#6 Edited by difficlus (10679 posts) - - Show Bio

i'm liking these blogs!

#7 Posted by RazzaTazz (9647 posts) - - Show Bio
@difficlus: There are a few others
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#8 Posted by TheRedRobin96 (334 posts) - - Show Bio

I like the science in Flash more, it is really cool.

#9 Posted by Doctor!!!!! (2055 posts) - - Show Bio

Aquaman-" I don't talk to fish"

thats science I can behind of!

#10 Posted by NightFang (10078 posts) - - Show Bio

@Doctor!!!!! said:

Aquaman-" I don't talk to fish"

thats science I can behind of!

#11 Posted by Kallarkz (3303 posts) - - Show Bio

The Hulk jumping thing is going to get tiring after a bit.

#12 Posted by shrmntnk62 (251 posts) - - Show Bio

Good Stuff, very informative.

#13 Posted by tonis (6202 posts) - - Show Bio

@RazzaTazz: wow, I LOVE this idea of comic science analysis, you got me hooked :)

Extremely informative and well thought out.

#14 Posted by SC (13148 posts) - - Show Bio
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#15 Posted by feebadger (1445 posts) - - Show Bio

Fantastic blog. I love science but only when it pertains to people in tights with their underpants on the outside.

#16 Posted by BKole (501 posts) - - Show Bio

@RazzaTazz: This is a brilliant blog. It's nice to see someone else taking so much interest into the science of comic books. My only query really is when you discuss bioluminescence, you neglect really too look at the hundreds of examples that do take place in the deep ocean trenches and in the Benthic depths. True, they don't require huge amounts of food per day to survive, instead living on the square route of sweet FA in order to survive, but things like Angler Fish, tiny decapods etc, even sponge and cone jellies all utilise the Bioluminescence, as a source of communication, mating, defence and attracting food.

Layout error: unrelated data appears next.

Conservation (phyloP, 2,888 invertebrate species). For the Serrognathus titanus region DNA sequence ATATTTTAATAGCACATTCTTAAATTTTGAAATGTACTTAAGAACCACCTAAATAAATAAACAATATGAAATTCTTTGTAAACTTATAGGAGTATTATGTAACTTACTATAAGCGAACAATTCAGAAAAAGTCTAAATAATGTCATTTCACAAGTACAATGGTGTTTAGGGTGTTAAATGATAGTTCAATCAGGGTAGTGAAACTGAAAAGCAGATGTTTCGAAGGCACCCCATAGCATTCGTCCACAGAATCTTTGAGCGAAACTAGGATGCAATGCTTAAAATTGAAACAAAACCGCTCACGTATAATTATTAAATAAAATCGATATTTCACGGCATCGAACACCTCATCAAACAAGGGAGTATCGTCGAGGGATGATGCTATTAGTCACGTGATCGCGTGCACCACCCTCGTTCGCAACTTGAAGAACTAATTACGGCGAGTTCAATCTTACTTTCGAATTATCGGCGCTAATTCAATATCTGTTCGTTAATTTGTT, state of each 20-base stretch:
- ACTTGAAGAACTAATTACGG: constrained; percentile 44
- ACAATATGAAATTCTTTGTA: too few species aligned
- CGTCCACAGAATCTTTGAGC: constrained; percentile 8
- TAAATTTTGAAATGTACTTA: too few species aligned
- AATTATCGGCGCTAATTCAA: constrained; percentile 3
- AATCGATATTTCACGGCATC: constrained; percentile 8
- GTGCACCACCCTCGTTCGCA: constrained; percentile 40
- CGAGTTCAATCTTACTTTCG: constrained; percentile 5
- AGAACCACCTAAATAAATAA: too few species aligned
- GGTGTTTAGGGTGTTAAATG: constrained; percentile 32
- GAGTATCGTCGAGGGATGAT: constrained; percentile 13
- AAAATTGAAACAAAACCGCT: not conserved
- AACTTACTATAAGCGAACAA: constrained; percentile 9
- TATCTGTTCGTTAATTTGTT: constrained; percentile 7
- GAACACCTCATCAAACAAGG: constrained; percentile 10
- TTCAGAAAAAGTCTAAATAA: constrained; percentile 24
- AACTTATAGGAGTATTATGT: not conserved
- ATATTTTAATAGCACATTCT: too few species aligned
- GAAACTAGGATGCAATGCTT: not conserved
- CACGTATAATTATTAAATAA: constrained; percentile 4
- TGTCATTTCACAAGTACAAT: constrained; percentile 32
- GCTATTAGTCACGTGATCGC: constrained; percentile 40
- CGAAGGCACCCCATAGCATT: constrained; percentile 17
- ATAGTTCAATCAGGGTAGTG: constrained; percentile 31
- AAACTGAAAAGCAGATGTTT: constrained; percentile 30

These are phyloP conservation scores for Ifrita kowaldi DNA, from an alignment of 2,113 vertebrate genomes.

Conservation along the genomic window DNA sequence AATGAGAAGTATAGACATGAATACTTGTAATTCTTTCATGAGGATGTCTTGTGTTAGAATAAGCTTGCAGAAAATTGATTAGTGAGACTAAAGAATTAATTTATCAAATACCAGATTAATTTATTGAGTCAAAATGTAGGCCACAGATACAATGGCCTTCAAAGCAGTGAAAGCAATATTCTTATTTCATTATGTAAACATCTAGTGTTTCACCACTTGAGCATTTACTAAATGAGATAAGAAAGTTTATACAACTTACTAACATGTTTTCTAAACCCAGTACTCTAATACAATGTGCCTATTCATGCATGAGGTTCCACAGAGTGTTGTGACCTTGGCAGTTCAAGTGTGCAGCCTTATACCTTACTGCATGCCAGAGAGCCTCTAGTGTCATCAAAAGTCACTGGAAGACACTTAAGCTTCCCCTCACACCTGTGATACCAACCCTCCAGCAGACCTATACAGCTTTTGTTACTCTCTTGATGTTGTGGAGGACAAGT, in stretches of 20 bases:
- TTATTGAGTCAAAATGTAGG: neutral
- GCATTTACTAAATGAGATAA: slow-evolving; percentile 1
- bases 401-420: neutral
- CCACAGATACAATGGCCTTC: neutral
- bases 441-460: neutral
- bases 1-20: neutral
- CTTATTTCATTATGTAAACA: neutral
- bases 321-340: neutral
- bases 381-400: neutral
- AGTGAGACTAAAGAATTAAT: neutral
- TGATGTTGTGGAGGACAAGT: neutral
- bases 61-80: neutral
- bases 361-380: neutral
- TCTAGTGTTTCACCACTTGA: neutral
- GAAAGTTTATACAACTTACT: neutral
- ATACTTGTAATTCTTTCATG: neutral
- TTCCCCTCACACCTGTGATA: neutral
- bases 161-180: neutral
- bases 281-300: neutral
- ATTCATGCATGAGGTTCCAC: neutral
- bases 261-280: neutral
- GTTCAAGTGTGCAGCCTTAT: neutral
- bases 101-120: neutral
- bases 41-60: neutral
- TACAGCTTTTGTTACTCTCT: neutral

The other point I'd like to bring up, because I am annoying like that, is your suggestion that the life that exists on the Thermal vents originated up here. Perhaps I misread it, but as far as I am aware, Crabs, Tube Worms, even the double hard fish that live around the superheated water all evolved down in the ocean itself.

I agree with most of the points here, though. Comic book science does take great liberties with things, particularly the bioluminscence. I do feel that these bad guys would make more sense if they were in fact Molluscs or something like that, instead of glorified trench dwelling Stone Fish.

#17 Posted by RazzaTazz (9647 posts) - - Show Bio
@BKole: Thats a good point, there are a lot of creatures down there with bioluminescence.  By the evolution you are partially right, but then that questions when it is that evolution starts and stops for a particular species, for instance have humans been evolving since life first appeared on earth, or since we stepped out of the ancient forest onto the plains, or since we formed our first permanent buildings?  By that I mean absolutely that life has evolved down there, just life almost certainly didnt originate there.  At some point something from the world above made its way down there and discovered it could survive.